1. Natural red hair is harder to dye than other shades
Headstrong as it is, ginger hair holds its pigment much firmer than any other hair colour. If redheads desired to dye their hair to any other colour (why would you?), it would only have a noticeable difference after bleaching the hair beforehand. Otherwise, the colour won't take.
Bleaching, of course, is just bad news for hair. Especially red hair, which is much more fragile than other shades anyway.
2. Redheads have less hair on their heads
In terms of total number of strands, gingers have far fewer atop their red heads than any other colour.
On average, flame-haired beauties have 90,000 strands, compared to blondes with 110,000, and brunettes with 140,000.
They're not exactly going bald though, as each strand of natural ginger hair is much thicker, so the appearance is often that redheads have more hair in general.
These fewer but thicker strands make it easier to style, so be jealous.
3. Redheads don't go grey
Staying true to its stubborn stereotype, ginger hair retains its natural pigment a lot longer than other shades.
So there's no need to panic about going grey - red hair simply fades with age through a glorious spectrum of faded copper to rosy-blonde colours, then to silvery-white.
4. Red hair and blue eyes is the rarest combination in the world
The majority of natural redheads have brown eyes, with others likely to have hazel or green shades.
But like red hair, blue eye colour is a recessive trait, meaning that both parents must carry the gene for a child to be blessed with it. This makes those with red hair and blue eyes the rarest minority in the world, with only 1% having both.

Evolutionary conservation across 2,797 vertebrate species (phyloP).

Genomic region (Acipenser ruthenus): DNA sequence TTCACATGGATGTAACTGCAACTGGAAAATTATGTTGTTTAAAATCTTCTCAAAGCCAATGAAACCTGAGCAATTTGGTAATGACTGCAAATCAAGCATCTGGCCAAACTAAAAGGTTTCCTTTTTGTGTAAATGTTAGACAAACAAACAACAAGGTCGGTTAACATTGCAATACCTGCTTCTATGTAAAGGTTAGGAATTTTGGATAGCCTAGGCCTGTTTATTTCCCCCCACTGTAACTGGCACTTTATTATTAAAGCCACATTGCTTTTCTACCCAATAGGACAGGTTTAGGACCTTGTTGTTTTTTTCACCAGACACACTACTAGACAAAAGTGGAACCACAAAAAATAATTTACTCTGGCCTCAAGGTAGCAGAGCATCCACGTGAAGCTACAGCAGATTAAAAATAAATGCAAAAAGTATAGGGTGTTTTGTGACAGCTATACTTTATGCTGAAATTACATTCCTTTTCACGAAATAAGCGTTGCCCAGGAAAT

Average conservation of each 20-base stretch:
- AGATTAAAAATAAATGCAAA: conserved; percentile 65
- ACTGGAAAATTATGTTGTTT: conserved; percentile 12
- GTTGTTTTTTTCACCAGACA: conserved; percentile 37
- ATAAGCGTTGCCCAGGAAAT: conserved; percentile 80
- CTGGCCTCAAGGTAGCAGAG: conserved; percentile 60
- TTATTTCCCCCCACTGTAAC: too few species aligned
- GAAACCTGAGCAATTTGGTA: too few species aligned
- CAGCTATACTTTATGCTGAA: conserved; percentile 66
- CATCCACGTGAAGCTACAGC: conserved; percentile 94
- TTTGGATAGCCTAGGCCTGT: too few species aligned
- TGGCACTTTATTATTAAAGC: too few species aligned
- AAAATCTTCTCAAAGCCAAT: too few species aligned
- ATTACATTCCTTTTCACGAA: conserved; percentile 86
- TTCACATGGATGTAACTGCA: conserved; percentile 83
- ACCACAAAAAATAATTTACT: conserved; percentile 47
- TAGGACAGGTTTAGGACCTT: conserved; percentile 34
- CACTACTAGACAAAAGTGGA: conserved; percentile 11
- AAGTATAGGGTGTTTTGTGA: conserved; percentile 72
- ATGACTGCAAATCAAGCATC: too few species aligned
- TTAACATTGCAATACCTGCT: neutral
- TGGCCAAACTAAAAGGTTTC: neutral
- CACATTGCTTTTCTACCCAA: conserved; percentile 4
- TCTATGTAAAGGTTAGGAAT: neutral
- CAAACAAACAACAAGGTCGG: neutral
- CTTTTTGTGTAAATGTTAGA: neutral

So, each one is about as rare as a four-leaf clover.
5. They're more sensitive to thermal pain
Countless studies have looked into the genetics behind redheads claiming that they are more or less sensitive to pain.
Research shows that redheads are more sensitive to hot and cold pain, with their bodies able to change temperature much quicker.
Also, in surgery, gingers might require approximately 20% more anaesthesia than other hair colours. The exact reason for this is unknown, but it is thought that a link to the mutated MC1R gene could be the culprit to its effectiveness.
6. The Romans kept redheaded slaves at a higher price
Those with fiery-coloured hair were held in high esteem in Roman art and culture. Thought to be strong and determined, they were more expensive than other slaves, and prisoners would even have their hair dyed to be displayed as trophies.
Either that, or wigs of red hair were reportedly imported from northern Europe, for slaves to wear.
7. Russia means 'Land of Reds'
Translating to mean 'Land of Reds', Russia boasts a high density of gingers located in its Kazan region, at over 10% redheads, a similar density to Scotland and Ireland.
8. 40% of Brits are 'Secret Gingers'
Extensive research conducted by BritainsDNA has found that more than 40% of the population carry the mutated MC1R gene that's responsible for red hair.
Both parents must carry the gene to be able to spawn a ginger baby, which lies at 25% if they're not ginger themselves, but still carry the 'secret gene'.
9. Adolf Hitler reportedly banned ginger marriages
...For fear of 'deviant offspring'. Of course.
10. Gingers generate their own Vitamin D
Having pale skin may mean that redheads burn more easily when exposed to UV rays, but their paleness can serve as an advantage.
Redheads can't absorb sufficient Vitamin D due to low concentrations of eumelanin in their body.
This may sound like bad news, but this lower melanin-concentration means that gingers can cleverly produce their own Vitamin D within their body when exposed to low light conditions.
Emma Kelly is the Founder and Editor of Ginger Parrot (www.gingerparrot.co.uk), a website for redheads, delivering news and features on topics specific to those with ginger hair, including General News, Fashion, Music, Beauty, Film, Health and more.
The site also sells hair products, clothing and gifts for redheads and redhead lovers alike.
Follow Emma Kelly on Twitter: www.twitter.com/GingerParrotUK